- Accurately quantitating inhibitor-intensive samples
- Precisely quantitating low pathogen loads for monitoring
- Detecting rare mutants and alleles
- Reliably determining fold-change measurements
- Detecting endonuclease-mediated gene editing
Applications of dPCR for Virus Detection
The dPCR tool has been used to quantify multiple viruses that include:
- Cytomegalovirus (CMV): It is a common herpes virus that spreads easily through the saliva or other body fluids of an infected person. It can be life-threatening for immunocompromised persons.
Studies reflect that the digital PCR (dPCR) techniques are more effective in detecting CMV than qPCR.
- Hepatitis B, C, and E Viruses: The most common transmission route of hepatitis B is from mother to child during delivery. However, it can also spread through infected blood and other body fluids.
Hepatitis C also spreads through contact with infected blood and other body fluids. A 2015 article mentions hepatitis C to be a global challenge as 130-175 million individuals are chronically infected at the global level.
Hepatitis C virus is also primarily responsible for cirrhosis, hepatocellular carcinoma, and end-stage liver disease. Collectively, these infections cause the death of about 350,000 people annually.
Hepatitis E transmission happens through the faecal-oral route, primarily through contaminated water. There is a concentration of infections in East and South Asia. The WHO estimates that about 20 million people world over get infected with hepatitis E every year, of which 3.3 million are symptomatic cases.
According to WHO, 44,000 deaths happened due to this virus in 2015, which accounts for 3.3% of total deaths due to viral hepatitis.
It is to be noted that both dPCR and the more advanced technique of ddPCR have been successfully applied for detecting hepatitis B virus.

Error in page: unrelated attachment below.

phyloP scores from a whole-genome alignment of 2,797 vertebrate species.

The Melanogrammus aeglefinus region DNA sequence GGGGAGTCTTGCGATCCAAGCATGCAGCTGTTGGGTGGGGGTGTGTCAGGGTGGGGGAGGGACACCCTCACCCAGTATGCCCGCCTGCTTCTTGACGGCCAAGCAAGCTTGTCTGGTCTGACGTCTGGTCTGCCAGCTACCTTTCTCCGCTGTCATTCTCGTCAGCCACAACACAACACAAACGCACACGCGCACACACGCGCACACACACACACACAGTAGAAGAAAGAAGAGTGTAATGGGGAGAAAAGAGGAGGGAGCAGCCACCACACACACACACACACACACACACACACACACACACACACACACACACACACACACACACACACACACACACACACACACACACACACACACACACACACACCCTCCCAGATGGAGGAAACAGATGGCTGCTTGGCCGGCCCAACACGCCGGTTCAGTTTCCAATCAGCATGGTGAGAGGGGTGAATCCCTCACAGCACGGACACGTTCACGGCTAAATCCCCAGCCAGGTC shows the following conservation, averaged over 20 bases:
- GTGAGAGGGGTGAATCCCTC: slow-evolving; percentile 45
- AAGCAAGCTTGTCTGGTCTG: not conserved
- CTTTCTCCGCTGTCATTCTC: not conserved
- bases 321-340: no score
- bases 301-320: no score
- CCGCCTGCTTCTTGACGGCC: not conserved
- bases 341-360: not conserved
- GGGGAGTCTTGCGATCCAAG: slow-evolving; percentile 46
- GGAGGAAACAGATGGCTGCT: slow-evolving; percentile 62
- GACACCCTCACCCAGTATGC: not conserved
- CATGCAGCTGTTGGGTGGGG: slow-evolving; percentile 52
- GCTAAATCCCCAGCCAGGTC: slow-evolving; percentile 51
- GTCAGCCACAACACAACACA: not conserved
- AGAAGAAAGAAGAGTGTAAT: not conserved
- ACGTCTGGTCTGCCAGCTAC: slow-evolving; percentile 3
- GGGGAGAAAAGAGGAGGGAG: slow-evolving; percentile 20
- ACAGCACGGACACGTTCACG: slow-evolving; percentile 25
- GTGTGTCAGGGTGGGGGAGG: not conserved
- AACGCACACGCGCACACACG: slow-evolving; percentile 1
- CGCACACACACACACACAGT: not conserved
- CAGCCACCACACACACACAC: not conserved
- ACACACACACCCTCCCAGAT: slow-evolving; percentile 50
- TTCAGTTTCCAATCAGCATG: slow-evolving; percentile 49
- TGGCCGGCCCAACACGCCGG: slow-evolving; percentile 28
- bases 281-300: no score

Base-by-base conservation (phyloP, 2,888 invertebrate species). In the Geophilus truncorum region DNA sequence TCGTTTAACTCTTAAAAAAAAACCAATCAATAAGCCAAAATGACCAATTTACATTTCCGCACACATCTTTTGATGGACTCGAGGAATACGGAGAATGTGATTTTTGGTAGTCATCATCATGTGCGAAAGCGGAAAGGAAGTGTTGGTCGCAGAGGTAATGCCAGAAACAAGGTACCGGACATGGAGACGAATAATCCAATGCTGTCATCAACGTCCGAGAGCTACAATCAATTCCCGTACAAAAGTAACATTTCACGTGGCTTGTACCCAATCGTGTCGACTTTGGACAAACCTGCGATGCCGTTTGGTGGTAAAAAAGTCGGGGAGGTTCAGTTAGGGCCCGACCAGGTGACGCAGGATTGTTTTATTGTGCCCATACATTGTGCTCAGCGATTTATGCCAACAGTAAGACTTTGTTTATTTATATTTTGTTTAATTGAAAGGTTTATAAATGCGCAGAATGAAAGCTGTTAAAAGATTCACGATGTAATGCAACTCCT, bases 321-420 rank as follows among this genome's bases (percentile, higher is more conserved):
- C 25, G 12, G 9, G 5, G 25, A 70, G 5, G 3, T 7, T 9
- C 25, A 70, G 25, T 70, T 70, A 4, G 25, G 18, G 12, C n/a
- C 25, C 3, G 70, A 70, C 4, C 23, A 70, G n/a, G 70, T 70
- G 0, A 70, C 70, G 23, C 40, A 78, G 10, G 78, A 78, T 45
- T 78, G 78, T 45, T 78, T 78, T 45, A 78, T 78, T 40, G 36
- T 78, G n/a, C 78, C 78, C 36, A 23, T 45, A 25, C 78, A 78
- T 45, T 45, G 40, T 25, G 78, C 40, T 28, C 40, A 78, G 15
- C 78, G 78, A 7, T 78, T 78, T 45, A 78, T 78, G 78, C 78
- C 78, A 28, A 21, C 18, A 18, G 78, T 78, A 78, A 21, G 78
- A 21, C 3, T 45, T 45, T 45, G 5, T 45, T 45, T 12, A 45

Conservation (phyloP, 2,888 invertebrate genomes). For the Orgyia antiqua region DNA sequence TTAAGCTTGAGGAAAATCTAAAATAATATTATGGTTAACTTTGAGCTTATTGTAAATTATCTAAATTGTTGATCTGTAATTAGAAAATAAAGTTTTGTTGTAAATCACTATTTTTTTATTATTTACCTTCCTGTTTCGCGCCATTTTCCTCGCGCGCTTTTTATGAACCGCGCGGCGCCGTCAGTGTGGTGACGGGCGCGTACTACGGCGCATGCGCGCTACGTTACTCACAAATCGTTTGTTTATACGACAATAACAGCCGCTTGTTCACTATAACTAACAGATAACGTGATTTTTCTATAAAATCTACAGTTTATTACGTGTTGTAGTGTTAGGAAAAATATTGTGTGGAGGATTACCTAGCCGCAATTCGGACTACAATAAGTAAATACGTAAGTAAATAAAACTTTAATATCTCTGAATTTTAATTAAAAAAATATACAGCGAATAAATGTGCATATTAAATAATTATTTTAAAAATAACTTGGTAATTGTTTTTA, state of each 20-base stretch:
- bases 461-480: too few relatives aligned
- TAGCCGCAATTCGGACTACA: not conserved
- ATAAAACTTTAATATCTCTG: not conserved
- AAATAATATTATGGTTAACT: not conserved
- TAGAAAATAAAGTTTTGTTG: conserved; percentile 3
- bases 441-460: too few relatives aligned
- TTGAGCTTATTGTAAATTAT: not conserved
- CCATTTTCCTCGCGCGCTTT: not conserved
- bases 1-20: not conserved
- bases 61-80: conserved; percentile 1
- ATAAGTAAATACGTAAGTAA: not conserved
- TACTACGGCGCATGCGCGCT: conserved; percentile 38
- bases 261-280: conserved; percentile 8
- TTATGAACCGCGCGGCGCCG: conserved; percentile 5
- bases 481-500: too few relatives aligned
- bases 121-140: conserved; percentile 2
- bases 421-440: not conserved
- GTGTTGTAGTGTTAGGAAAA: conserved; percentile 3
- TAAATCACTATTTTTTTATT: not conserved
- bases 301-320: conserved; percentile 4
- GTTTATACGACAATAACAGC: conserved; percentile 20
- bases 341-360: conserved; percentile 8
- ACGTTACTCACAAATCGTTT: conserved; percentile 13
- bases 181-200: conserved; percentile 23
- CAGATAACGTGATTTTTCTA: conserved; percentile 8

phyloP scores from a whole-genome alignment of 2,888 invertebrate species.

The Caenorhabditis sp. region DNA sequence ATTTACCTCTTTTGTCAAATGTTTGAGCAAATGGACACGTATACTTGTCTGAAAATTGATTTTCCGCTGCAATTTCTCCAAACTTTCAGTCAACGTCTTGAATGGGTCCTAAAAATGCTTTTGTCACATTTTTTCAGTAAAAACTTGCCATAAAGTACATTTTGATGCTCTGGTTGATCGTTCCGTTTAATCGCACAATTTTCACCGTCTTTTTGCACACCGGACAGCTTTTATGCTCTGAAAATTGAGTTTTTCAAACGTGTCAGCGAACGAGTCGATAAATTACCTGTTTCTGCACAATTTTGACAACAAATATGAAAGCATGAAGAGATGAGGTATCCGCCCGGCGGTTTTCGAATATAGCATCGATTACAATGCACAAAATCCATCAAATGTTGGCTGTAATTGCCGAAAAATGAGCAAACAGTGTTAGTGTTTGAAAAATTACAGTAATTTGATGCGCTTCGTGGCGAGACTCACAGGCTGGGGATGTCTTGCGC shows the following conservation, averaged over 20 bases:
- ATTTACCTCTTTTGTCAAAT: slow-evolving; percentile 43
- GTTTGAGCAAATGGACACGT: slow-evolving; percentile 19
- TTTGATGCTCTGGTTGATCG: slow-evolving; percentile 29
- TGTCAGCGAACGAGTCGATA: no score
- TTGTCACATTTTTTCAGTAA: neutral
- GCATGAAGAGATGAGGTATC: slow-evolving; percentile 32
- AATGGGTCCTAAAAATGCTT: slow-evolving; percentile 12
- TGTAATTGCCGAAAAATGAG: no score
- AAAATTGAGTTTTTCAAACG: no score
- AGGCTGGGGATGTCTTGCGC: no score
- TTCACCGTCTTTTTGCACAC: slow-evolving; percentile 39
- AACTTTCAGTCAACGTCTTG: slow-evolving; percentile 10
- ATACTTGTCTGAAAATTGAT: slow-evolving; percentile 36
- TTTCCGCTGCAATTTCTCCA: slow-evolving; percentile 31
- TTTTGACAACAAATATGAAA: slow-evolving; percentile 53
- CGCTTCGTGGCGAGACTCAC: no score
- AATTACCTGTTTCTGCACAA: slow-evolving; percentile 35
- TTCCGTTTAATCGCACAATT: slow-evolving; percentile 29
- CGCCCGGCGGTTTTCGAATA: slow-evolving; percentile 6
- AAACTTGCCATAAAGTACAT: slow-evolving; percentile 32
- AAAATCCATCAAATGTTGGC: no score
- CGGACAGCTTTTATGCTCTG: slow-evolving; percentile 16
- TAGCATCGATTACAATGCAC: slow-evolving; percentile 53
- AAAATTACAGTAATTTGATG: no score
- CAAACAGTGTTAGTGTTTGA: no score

- HIV DNA, HIV RNA, and HIV 2-LTR (two long-terminal repeat) Circles: The human immunodeficiency virus (HIV) spreads through blood, sexual fluids, and from an infected mother to the child during pregnancy or childbirth.
A 2013 article offers evidence of how ddPCR can detect HIV more efficiently and effectively than other methods.
2-LTR circles of episomal HIV 1 are indicators of continued viral replication. A 2015 article reports a successful application of the sophisticated ddPCR technology for its detection.
- Human Papillomavirus: HPV is the most prevalent sexually transmitted disease. The 2019 HPV report informs that this infection is an established cause of cervical cancer in women. There is also a growing body of evidence to suggest that HPV has a causal link with other forms of anogenital cancers.
There have been a number of studies to showcase the efficacy of ddPCR in detecting HPV.
Other viruses successfully detected by applying dPCR or ddPCR are human parechovirus type 3, human rhinovirus, human T-lymphotropic virus, and JC polyomavirus.
Other Relevant Applications of dPRC and ddPRC
There are many successful applications of dPRC and ddPRC for detecting bacterial infections like tuberculosis and parasitical infections like malaria. These evolving technologies keep drawing scientific attention for continued studies.
Digital PRC is a powerful technology that facilitates improved efficiency and efficacy in diagnosing infectious diseases. Organisations committed to improving healthcare through technology and informatics play a critical role in further developing this emergent diagnostic tool.